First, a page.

A major improvement over Palahniuk's most recent works. Nonetheless, despite its savage cleverness and witty dialogue, Palahniuk leaves too many eleme...moreA major improvement over Palahniuk's most recent works. Nonetheless, despite its savage cleverness and witty dialogue, Palahniuk leaves too many elements underdeveloped and too many subplots unexplored.(less)
Not being a fan of anime or graphic novels in general, I was a bit apprehensive when several of my friends recommended this Japanese manga series to m...moreNot being a fan of anime or graphic novels in general, I was a bit apprehensive when several of my friends recommended this Japanese manga series to me. After two years of promising that I'd "get around to it," I decided to start reading the first volume. I'm glad I did.
Death Note follows the disturbing adventures of an exceedingly bright young man named Light, who happens upon a notebook during high school. But obviously not an ordinary notebook. If Light knows a person's face, he can write their name in the notebook, and that person will drop dead of a heart attack. Additionally, if he writes down additional details, including a cause of death, that too will happen. As the story progresses, a brilliant detective named L, whose face and identity is unbeknownst to anybody, begins to investigate as hundreds of criminals begin to drop like flies all over the world.
Death Note is a unique and very compelling story, full of vibrant characters, a whimsical plot and a provocative message: Is it evil to murder the world's most evil men?
The most moving, fascinating and beautifully written English-language novel in years.
Though this is Alice Sebold's first novel, you'd think this were...moreThe most moving, fascinating and beautifully written English-language novel in years.
Though this is Alice Sebold's first novel, you'd think this were her 10th or 15th. She has a knack for poetic prose: beautiful sentences meticulously constructed so you cannot scan over them. The characters feel genuine and whole, all of whom ring true to life in the most personal way.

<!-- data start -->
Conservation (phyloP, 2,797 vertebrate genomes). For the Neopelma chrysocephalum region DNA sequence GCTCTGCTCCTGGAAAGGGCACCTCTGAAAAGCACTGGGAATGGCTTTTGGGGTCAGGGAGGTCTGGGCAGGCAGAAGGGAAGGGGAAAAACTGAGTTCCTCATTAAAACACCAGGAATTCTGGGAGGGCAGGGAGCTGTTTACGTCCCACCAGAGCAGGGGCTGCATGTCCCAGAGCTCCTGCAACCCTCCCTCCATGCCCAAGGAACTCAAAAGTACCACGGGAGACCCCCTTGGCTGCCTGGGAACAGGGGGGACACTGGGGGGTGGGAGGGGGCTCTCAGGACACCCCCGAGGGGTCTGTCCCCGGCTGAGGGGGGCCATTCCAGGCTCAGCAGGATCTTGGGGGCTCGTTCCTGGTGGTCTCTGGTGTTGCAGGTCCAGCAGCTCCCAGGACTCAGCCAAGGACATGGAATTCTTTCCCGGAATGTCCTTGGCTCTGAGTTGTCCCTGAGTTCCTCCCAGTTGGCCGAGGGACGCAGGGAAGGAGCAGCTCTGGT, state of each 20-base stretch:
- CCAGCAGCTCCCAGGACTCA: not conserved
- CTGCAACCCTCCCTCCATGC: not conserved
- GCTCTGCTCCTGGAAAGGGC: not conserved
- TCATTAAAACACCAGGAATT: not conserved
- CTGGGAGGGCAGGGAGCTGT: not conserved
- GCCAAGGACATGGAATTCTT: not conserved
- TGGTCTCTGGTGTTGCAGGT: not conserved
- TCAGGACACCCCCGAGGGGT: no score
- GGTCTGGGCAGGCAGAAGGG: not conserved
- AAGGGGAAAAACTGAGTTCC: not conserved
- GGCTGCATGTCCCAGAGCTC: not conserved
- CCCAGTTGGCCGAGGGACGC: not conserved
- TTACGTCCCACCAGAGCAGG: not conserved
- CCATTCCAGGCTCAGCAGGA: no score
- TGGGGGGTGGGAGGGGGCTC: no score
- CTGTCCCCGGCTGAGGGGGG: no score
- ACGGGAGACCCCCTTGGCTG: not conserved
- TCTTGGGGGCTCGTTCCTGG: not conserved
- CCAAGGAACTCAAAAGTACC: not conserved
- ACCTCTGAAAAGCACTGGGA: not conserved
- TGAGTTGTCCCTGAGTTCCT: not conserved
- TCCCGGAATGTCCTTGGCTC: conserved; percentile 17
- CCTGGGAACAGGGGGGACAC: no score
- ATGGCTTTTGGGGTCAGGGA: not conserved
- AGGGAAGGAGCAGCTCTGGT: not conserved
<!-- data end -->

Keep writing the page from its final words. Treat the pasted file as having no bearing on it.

In my entire life I have only read maybe one or two book that made me cry. Add The Lovely Bones to that list. I spent almost the entire book with tears in my eyes, and I managed to shed quite a few by the end. What Alice Sebold has done is taken an increasingly boring genre and injected brand new life and emotion into it. You can tell each of her characters truly mean something to her, and they all meant something to me, too.
The Lovely Bones is one of the smartest, most moving and most haunting beautiful works of fiction written in years, and will probably be on the list of books my kids will be reading in high school or college. A truly indispensable work of art that will give you a unique and deeply affecting look on life and death.
The most commercially successful fanfiction ever written.
The fourth, and hopefully final, book in Stephenie Meyer's Twilight saga is quite simply one...moreThe most commercially successful fanfiction ever written.
The fourth, and hopefully final, book in Stephenie Meyer's Twilight saga is quite simply one of the most insultingly vapid novels ever written. Meyer's writing has gotten worse since Eclipse, seeing as she's run out of adjectives to describe her soulless characters.